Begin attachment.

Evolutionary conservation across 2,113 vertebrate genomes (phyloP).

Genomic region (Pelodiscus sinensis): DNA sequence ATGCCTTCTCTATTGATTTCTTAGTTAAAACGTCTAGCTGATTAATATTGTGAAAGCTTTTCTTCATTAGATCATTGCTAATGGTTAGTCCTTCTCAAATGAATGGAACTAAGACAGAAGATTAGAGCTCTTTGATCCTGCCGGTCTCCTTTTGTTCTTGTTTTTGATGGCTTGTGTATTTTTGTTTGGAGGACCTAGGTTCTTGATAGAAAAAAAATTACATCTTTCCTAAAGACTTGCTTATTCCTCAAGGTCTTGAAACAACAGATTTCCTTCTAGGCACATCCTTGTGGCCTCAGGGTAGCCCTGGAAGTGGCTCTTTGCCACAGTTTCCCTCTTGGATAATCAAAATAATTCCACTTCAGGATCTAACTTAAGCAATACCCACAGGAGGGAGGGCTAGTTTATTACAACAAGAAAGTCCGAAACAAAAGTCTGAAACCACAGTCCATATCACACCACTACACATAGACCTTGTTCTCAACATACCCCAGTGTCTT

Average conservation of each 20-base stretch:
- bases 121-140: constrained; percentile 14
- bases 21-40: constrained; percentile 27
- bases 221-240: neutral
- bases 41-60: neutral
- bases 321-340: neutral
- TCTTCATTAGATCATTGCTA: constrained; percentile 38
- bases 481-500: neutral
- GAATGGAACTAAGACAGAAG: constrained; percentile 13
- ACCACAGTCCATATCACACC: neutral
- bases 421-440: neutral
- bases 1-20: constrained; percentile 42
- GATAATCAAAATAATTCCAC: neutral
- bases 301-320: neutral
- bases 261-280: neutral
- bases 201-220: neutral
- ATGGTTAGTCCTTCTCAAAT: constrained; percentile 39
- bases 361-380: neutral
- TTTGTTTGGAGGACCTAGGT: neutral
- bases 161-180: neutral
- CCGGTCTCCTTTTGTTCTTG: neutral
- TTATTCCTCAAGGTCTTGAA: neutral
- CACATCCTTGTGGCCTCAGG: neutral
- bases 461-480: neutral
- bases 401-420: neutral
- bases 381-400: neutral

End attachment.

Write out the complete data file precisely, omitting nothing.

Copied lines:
Evolutionary conservation across 2,113 vertebrate genomes (phyloP).

Genomic region (Pelodiscus sinensis): DNA sequence ATGCCTTCTCTATTGATTTCTTAGTTAAAACGTCTAGCTGATTAATATTGTGAAAGCTTTTCTTCATTAGATCATTGCTAATGGTTAGTCCTTCTCAAATGAATGGAACTAAGACAGAAGATTAGAGCTCTTTGATCCTGCCGGTCTCCTTTTGTTCTTGTTTTTGATGGCTTGTGTATTTTTGTTTGGAGGACCTAGGTTCTTGATAGAAAAAAAATTACATCTTTCCTAAAGACTTGCTTATTCCTCAAGGTCTTGAAACAACAGATTTCCTTCTAGGCACATCCTTGTGGCCTCAGGGTAGCCCTGGAAGTGGCTCTTTGCCACAGTTTCCCTCTTGGATAATCAAAATAATTCCACTTCAGGATCTAACTTAAGCAATACCCACAGGAGGGAGGGCTAGTTTATTACAACAAGAAAGTCCGAAACAAAAGTCTGAAACCACAGTCCATATCACACCACTACACATAGACCTTGTTCTCAACATACCCCAGTGTCTT

Average conservation of each 20-base stretch:
- bases 121-140: constrained; percentile 14
- bases 21-40: constrained; percentile 27
- bases 221-240: neutral
- bases 41-60: neutral
- bases 321-340: neutral
- TCTTCATTAGATCATTGCTA: constrained; percentile 38
- bases 481-500: neutral
- GAATGGAACTAAGACAGAAG: constrained; percentile 13
- ACCACAGTCCATATCACACC: neutral
- bases 421-440: neutral
- bases 1-20: constrained; percentile 42
- GATAATCAAAATAATTCCAC: neutral
- bases 301-320: neutral
- bases 261-280: neutral
- bases 201-220: neutral
- ATGGTTAGTCCTTCTCAAAT: constrained; percentile 39
- bases 361-380: neutral
- TTTGTTTGGAGGACCTAGGT: neutral
- bases 161-180: neutral
- CCGGTCTCCTTTTGTTCTTG: neutral
- TTATTCCTCAAGGTCTTGAA: neutral
- CACATCCTTGTGGCCTCAGG: neutral
- bases 461-480: neutral
- bases 401-420: neutral
- bases 381-400: neutral